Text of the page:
Speak to that a little bit. This is a tricky topic, but what roles do you think seminaries have played in either preparing pastors well for the ministry but also perhaps setting them up for failure in terms of how they think about what it is they’re actually doing in the ministry?

Jeff Robinson
That’s another Crossway book that Colin Hansen and I did15 Things Seminary Couldn’t Teach Mewhich, by the way, began its life as forty-five things seminary couldn’t teach me! But we didn’t really think that would sell! We were listing things that seminary couldn’t prepare us for. If you go to seminary thinking, This will make me a pastor. This will prepare me across the board, one hundred percent. When I leave here I will have everything I need to be a pastor, you’re dead wrong. That’s not what seminaries promise. I was fortunate to go to one of the best seminaries in the world, in my opinion and in the opinion of lots of others, and I had one of the best theological educations money can buyincluding some of the most godly professorsbut that didn’t make me a pastor. It’s like being a soldier. You can go through basic training and they can simulate warthey can simulate the explosion of the grenades, the air cover flying over, the smell of war, and the blood and gutsthey can sort of simulate that. But you learn to be a soldier by being at war. Ministry is very much like that. Seminary gives you the tools, it’s kind of like basic training. I think that’s a good parallel. It gives you skills that you will need for the rest of your life to prepare to teach and preach to others, and to yourself. My theology helped me come to grips with all these things and ultimately, by God’s grace, the theologywhat I believedpulled me out of that quagmire that I’d fallen into and convinced me that I am called to ministry. But seminary just simply can’t prepare you one hundred percent. It doesn’t make you a pastor. God makes you a pastor. I’m almost amused sometimes when I talk to churches who are looking for a pastor and they say that they want ten years experience, and it’s a small church. But now I understand. They don’t want a novice because there are complexities in people’s lives and to preaching the gospel and loving and shepherding people that you just don’t come ready-made to do. And so I just don’t think seminary can do that anymore than basic training makes you a soldier. I think ministry alone can do that. I’ve always been called to be a pastor, but I think slowly I’ve become a pastor. I’ve always been a preacherI think that’s different. I’ve been preaching for twenty-five years. Preaching is the easiest part of it. I love to preach. If you send me somewhere to preach, I’m ready for that right now. But it’s the shepherding part, it’s the people. You know the old cliche: Ministry would be easy if it weren’t for the people. That’s true, but you’re called to shepherd sinners and evangelize lost sinners. Seminary just can’t prepare you for that. It takes time and experience. I’m very different now than I was a decade ago when I started pastoringcompletely different. I even see things differently. My theology is the same. My theology of ministry is the same. But I understand the reality of ministry much better now, and I think I’m in a much better position to make decisions. And that will increase, that will only grow over time. If I had quit five or six years in, then I never would have seen the fruit of all those years of classroom work. But I don’t want to discourage men from going to seminary. If you can possibly go, find a biblically faithful seminary and go, by all means! God has dotted the landscape of our country with so many wonderful seminaries, and I’m grateful for them. But it’s not enough.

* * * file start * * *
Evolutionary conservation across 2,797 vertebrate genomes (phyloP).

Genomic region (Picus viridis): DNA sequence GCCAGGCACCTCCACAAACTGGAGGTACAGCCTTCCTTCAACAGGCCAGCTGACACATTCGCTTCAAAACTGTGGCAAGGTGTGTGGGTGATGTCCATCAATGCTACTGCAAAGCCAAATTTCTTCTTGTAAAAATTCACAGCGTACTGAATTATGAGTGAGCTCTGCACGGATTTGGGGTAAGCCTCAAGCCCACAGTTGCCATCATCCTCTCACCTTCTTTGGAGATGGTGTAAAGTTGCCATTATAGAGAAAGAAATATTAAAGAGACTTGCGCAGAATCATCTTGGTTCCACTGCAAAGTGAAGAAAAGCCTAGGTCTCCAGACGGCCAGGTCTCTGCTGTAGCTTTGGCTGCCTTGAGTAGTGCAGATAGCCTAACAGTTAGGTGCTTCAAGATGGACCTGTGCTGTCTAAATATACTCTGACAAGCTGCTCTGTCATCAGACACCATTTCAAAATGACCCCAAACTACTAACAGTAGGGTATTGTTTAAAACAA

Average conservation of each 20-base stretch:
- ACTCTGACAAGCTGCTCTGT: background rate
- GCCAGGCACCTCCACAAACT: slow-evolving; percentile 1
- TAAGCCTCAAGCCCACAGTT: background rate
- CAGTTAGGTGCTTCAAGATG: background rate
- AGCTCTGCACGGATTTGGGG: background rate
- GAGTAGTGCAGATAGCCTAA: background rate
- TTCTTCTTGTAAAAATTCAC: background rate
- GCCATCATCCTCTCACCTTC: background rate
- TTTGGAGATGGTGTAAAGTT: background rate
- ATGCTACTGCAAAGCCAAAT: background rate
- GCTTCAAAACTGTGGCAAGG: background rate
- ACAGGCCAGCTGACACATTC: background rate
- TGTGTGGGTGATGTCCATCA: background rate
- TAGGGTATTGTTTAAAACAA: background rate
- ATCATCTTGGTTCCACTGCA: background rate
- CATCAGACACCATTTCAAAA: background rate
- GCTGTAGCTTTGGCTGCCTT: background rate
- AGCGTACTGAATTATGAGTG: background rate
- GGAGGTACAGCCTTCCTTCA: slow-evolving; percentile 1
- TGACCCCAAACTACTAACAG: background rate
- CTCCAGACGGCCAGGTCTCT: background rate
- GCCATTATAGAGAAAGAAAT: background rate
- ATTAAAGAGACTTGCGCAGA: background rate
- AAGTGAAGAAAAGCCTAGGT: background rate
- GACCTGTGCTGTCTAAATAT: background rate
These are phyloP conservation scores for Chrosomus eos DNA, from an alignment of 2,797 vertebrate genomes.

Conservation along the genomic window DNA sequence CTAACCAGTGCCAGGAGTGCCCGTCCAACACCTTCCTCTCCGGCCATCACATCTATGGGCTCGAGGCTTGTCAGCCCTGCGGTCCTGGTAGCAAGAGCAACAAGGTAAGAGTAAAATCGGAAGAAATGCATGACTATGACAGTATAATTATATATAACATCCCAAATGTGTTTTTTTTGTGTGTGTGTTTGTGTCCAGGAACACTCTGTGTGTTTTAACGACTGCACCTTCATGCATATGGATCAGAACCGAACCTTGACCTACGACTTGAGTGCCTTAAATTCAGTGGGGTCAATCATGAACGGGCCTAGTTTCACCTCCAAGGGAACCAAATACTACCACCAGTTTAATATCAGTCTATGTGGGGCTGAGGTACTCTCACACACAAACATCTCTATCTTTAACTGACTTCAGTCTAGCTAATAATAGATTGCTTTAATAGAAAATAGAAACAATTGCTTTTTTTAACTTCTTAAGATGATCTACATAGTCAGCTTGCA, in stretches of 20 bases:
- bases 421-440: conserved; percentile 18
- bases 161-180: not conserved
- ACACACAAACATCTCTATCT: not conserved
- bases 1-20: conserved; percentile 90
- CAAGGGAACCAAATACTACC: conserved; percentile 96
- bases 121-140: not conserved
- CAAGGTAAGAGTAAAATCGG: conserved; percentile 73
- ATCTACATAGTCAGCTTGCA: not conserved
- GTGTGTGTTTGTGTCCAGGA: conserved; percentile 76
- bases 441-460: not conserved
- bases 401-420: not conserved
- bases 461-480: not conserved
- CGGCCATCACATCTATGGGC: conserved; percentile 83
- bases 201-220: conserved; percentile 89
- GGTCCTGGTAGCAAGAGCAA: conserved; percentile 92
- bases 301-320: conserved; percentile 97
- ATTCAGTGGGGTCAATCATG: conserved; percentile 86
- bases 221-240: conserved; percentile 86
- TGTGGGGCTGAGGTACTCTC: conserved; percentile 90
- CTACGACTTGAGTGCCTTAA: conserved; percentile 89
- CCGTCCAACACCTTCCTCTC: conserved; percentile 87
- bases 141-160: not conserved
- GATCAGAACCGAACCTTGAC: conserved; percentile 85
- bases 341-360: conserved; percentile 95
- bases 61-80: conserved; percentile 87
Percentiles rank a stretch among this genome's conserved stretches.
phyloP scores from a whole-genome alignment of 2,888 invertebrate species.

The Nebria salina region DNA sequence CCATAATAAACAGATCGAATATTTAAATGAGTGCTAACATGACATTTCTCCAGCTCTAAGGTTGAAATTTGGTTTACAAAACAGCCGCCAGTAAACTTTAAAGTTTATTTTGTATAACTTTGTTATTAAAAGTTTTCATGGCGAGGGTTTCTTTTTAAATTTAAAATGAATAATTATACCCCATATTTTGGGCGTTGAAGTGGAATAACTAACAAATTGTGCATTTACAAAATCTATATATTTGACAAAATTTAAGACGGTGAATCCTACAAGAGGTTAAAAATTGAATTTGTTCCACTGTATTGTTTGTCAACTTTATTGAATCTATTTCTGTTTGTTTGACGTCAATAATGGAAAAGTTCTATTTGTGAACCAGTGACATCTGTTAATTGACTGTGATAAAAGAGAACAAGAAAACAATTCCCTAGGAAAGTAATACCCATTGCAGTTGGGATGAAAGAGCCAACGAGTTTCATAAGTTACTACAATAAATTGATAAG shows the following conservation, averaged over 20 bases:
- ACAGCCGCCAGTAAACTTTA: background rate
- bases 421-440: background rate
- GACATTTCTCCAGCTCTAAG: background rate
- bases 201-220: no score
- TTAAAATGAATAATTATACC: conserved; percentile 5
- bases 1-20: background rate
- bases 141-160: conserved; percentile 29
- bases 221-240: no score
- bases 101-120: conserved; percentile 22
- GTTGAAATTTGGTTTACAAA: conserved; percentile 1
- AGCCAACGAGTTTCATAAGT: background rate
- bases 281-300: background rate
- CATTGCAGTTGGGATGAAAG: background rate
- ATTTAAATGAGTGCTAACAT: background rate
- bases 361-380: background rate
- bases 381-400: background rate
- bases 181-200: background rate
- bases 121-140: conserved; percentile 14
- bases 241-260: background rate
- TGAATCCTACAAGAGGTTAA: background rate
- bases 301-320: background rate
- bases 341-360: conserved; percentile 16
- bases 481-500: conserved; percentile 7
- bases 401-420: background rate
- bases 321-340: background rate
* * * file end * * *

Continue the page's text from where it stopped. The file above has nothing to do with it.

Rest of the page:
Are More Pastors Leaving the Ministry?

17:36

Matt Tully
Do you think pastors are leaving the ministry early more than they used to? Sometimes it seems that way. It seems like we hear about pastors leaving early for some of these reasons we’ve discussed already, and it seems like it’s happening more than ever before. Do you think that’s actually the case, or do we just hear about it more now?

Jeff Robinson
There are surveys and statistical analysis that has been done on it, and some trustworthy numbers I have read say something along the lines of two thirds of pastors will be out of ministry, never to return, within five years. I remember hearing that in my preaching class at seminary. I can’t help but think that is more of a modern realitymaybe in the last 25 years. I have a friend who’s been in ministry for 60 yearshe’s a grizzled, veteran pastor and I have great respect for him. He said, I would hate to start out today because the problems are so complex now. You guys face things that I never faced. And let’s face it: we’re pretty spoiled. I think we come to ministry with exalted expectationsand sometimes false expectationsand when those aren’t met, our culture tells us to find something that will make us feel better to alleviate the pain.

False Expectations on Young Pastors

19:01

Matt Tully
What are some of those expectations that you think are common among young pastors?

Jeff Robinson
I think we all have heroes, ministry heroes. We have dead heroes like John Calvin, Jonathan Edwards, John Bunyanthese are some of mine.

Matt Tully
Lots of Johns.

Jeff Robinson